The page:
The COVID-19 pandemic’s ripple effects on our societies and economies have been felt worldwide. It has caused profound changes on our everyday lives and on the international business environment. International mobility has also largely been put to a halt. The vaccine rollout now enables us to see the light at the end of the tunnel – even though there is still a long way to go, including in developing countries – and hope for a swift recovery. I sincerely hope that trips to and from China will soon resume. It is important not only for our diplomatic and economic relations but also for our people-to-people contacts. The pandemic also underlined the importance of working together in the multilateral framework. The virus knows no borders, resilient health sectors are necessary to guarantee the health of populations worldwide.  There is therefore much room for collaboration on these issues between our countries and in the multilateral system.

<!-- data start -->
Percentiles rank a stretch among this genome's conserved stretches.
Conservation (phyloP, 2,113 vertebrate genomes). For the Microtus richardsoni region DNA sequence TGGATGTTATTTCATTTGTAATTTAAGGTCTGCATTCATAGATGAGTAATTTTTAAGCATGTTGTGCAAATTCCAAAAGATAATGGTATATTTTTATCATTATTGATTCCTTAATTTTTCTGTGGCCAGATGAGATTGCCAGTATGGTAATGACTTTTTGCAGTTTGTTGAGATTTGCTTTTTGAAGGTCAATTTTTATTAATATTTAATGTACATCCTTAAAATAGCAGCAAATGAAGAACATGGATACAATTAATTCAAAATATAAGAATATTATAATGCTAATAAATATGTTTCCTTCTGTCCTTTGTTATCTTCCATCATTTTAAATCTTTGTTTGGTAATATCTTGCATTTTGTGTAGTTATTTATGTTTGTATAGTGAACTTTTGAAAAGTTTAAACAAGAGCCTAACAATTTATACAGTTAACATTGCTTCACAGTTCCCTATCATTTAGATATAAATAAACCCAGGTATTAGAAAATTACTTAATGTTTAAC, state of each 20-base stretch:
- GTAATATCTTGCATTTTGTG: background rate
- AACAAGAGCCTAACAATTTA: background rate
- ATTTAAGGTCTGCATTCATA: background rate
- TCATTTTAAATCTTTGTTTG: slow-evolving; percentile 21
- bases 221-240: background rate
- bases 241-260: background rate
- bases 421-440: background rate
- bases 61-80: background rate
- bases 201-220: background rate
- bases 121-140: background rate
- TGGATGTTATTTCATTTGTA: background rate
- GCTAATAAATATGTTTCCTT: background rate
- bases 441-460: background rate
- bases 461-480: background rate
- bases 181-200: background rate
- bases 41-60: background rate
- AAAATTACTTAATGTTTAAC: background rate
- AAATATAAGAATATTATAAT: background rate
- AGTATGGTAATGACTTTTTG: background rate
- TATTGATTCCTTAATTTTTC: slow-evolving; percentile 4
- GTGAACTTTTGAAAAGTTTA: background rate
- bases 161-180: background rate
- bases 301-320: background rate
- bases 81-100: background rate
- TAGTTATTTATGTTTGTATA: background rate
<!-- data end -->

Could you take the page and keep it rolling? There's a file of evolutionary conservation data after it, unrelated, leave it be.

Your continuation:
Q3. How do you see the future of Belgium-China relations? What do you think Belgium can learn from China and vice versa?

The EU-China Strategic Outlook of March 2019 is one of the cornerstones of our approach to China as a “strategic partner, economic competitor and systemic rival”. It reflects the complexity of our relationship. Our country wishes to build bridges towards collaborative spaces in this relationship in the respect of our values as well as universal rights and freedoms, as is its custom.